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Decompression Chamber-homemade

Discussion in 'Do It Yourself - DIY' started by Lawman, Jan 21, 2005.

  1. Lawman

    Lawman Senior Member

    Here in Central Michigan we don't have a decompression chamber. Our dive club would like to build our own. We have a 2000 gal fiberglass septic tank and an 8 hp aircompresser. We thought with a few fittings and a larger hatch we could adapt our tank and save a ton of $$$$. Does anyone have any ideas that might help?
  2. roakey

    roakey Old, not bold diver ScubaBoard Supporter

    # of Dives: 500 - 999
    Location: Colorado Springs, CO
    Does anyone know where the link is to the homemade decompression chamber that blew up that killed someone?
  3. String

    String Master Instructor

    # of Dives: I just don't log dives
    Location: Grand Cayman
  4. jbd

    jbd Dive Shop

    I remember that thread, but IIRC the explosion was linked to the use of 100% O2.
  5. jbd

    jbd Dive Shop

    I took the post as being serious. Conceptually a deco chamber is quite a simple appartaus. The only thing I wonder is how long will it take them to pressurized a tank that size with the compressor they have? Curious also if they intend on using O2?
  6. Gary D.

    Gary D. ScubaBoard Supporter ScubaBoard Supporter

    # of Dives: I'm a Fish!
    Location: Post Falls, Idaho
    Check the NASA web site. They are always looking for more efficient ways to get items into orbit.

    Go buy a used one. They're affordable.

    Gary D.
  7. miketsp

    miketsp Solo Diver

    # of Dives: 500 - 999
    Location: São Paulo, Brazil
  8. simbrooks

    simbrooks Snr LayZboy Meteorologist ScubaBoard Supporter

    # of Dives: 100 - 199
    Location: Orlando, Fl
    There was one on ebay recently, although i cant find the thread, but i know there was one on here! :wink:
  9. fdog

    fdog ScubaBoard Supporter ScubaBoard Supporter

    It would be cheaper to buy used, than build from scratch and meet the ASME pressure vessel (for human use) specs, have the redundant gas supplies, paint off-gas requirements, keep OSHA happy...windows...

    Not to mention installing a medical director (M.D.) and a training program so you can actually use the thing. Since putting someone in is "medical treatment" under order of a physician.

    IIRC, test pressure has to be around 2.5 times working pressure. To run a Table 2A that'd be 185 psig. So the septic tank would have to pass this (questionable), and I'm not sure fiberglass is even a permisable material under ASME.

    All the best, James

    PS Besides there's just something wrong about it...."Here ya go, we'll fix you up in this sh*! tank"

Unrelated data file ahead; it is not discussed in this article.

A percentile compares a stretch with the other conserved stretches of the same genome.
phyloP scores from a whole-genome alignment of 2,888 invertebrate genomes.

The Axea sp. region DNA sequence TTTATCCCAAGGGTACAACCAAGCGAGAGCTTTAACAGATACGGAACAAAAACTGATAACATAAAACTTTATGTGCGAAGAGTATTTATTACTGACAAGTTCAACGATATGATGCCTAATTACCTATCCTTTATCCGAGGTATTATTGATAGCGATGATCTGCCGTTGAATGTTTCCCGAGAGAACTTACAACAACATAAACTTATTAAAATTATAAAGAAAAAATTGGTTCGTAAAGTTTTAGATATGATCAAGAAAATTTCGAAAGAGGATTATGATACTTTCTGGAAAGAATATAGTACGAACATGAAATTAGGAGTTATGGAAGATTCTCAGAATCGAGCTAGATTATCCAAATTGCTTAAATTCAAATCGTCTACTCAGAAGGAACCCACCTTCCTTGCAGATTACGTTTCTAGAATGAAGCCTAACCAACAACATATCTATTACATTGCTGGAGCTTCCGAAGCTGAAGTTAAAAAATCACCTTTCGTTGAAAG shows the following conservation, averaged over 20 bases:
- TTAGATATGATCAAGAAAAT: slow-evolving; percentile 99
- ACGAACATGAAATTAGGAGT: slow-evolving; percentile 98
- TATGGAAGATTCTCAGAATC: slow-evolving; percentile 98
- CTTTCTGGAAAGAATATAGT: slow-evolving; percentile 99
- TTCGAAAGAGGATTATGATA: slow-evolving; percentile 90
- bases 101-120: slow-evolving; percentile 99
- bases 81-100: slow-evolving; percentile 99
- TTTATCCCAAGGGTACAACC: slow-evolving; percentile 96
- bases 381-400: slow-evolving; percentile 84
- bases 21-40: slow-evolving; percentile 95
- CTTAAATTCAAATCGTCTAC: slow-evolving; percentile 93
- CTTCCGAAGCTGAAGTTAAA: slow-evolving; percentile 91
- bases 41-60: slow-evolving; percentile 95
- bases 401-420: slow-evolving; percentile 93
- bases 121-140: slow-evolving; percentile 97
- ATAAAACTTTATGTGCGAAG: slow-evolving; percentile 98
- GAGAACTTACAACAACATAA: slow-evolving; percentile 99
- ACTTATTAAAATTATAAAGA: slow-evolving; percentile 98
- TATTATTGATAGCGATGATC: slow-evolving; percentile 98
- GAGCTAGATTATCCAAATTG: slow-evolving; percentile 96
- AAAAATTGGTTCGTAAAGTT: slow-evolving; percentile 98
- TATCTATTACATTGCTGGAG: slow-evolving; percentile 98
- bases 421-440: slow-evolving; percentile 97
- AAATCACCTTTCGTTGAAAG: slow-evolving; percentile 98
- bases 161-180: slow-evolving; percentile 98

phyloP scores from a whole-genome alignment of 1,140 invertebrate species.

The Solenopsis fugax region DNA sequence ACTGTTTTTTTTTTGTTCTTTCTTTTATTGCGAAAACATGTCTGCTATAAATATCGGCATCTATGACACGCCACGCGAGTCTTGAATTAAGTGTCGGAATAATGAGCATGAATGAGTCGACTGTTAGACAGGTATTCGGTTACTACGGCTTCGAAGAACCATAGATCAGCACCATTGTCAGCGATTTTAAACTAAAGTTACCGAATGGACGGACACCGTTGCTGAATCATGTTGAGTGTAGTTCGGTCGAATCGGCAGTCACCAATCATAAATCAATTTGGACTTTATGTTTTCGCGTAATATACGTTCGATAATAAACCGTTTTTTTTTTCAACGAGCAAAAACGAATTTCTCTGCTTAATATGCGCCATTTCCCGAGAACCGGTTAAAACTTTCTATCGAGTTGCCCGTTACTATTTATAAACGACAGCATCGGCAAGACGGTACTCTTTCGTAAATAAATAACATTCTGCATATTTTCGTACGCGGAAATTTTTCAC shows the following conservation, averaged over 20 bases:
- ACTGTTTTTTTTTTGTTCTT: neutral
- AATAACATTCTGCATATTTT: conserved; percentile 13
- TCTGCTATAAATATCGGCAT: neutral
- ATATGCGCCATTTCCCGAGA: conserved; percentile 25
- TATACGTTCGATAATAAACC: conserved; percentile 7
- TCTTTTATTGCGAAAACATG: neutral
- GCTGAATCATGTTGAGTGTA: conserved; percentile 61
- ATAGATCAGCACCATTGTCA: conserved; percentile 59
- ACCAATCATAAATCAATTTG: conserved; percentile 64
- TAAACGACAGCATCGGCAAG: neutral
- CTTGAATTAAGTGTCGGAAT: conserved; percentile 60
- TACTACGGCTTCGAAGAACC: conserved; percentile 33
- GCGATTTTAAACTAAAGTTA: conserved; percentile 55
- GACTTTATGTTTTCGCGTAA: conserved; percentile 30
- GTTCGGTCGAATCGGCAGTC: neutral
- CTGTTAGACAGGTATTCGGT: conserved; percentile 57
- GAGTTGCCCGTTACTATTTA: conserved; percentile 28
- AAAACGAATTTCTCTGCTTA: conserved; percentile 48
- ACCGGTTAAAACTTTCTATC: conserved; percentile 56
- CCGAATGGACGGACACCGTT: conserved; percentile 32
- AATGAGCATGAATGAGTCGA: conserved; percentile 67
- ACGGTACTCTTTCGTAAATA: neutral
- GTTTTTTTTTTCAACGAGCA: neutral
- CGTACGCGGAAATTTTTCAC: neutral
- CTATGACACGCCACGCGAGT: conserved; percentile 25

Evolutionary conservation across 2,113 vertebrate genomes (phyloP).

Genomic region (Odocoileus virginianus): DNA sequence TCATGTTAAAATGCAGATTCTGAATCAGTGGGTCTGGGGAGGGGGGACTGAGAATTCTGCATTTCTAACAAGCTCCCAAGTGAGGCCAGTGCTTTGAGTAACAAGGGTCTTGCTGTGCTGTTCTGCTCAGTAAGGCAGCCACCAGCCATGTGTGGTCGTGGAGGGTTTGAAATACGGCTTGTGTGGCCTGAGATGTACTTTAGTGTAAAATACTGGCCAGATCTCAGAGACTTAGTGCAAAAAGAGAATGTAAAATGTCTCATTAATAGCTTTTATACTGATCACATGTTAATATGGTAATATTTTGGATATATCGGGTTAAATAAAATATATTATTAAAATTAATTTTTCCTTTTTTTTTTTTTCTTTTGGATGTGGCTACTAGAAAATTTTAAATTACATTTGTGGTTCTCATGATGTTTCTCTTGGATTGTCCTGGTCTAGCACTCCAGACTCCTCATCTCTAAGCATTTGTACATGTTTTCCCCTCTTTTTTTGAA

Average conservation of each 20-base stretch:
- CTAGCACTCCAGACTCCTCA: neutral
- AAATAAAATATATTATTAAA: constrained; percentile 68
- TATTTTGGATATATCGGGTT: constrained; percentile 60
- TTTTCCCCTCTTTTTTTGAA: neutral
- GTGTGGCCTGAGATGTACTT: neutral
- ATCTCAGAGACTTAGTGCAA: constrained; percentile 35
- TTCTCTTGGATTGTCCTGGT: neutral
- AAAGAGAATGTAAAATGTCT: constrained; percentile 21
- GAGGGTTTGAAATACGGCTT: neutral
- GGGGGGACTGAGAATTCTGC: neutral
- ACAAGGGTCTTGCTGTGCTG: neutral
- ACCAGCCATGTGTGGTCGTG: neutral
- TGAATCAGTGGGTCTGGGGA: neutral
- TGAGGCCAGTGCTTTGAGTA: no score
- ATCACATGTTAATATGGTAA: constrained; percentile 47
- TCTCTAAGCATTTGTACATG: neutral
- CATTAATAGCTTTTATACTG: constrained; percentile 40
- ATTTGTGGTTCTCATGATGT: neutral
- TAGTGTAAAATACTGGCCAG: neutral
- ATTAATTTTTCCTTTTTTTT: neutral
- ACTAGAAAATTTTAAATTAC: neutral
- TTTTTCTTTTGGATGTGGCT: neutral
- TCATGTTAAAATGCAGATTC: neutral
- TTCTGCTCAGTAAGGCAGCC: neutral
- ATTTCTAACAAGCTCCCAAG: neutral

10. rmediver2002

    rmediver2002 Instructor, Scuba


    Are you planning on using this chamber for treatment or some type of familiarization dives?

    It is doubtful the tank will have enough integrity to hold the pressure required for treatments (around 100 psi for TT-6A) and 26.7 psi for standard treatment tables (TT-5 and TT-6)

    Your compressor (8 HP) is more than likely only going to provide between 6 and 8 cubic feet a minute so your decent time is going to be very slow and the compressor is going to be running at 100% duty cylcle so the air is going to be extremely hot (this temperature is going to be a big issue with your compressor especially if it is oil free / teflon rings)

    Once the chamber is at depth your flow from the compressor is not going to be enough to allow venting of the chamber, this is going to cause a build up of CO2 from the exhaled air from the divers inside. Another more serious issue would be a build up of O2 if you are having the patients breath O2 during the treatment.

    If you do decide you want to try and see if the vessel will hold pressure, first fill it with water. You can increase the internal pressure slowly using a pressure washer, having the container filled with water will greatly decrease the amount of energy released in the event of a rupture but you really need to be careful...

    Before considering putting any human being inside of any pressure vessel make sure you consider all of the possible hazards (rapid depressurization, O2 toxicity, CO2 toxicity, decompression sickness, hyperthermia, dehydration, waste elimination, etc...) you also need to consider the legal ramifications of any such endevor...

    The advice above about begining a collection for a refurbished chamber or looking into government surplus is the best advice so far. Even new your only looking at between 25,000 and 35,000 for a decently equiped double lock chamber.

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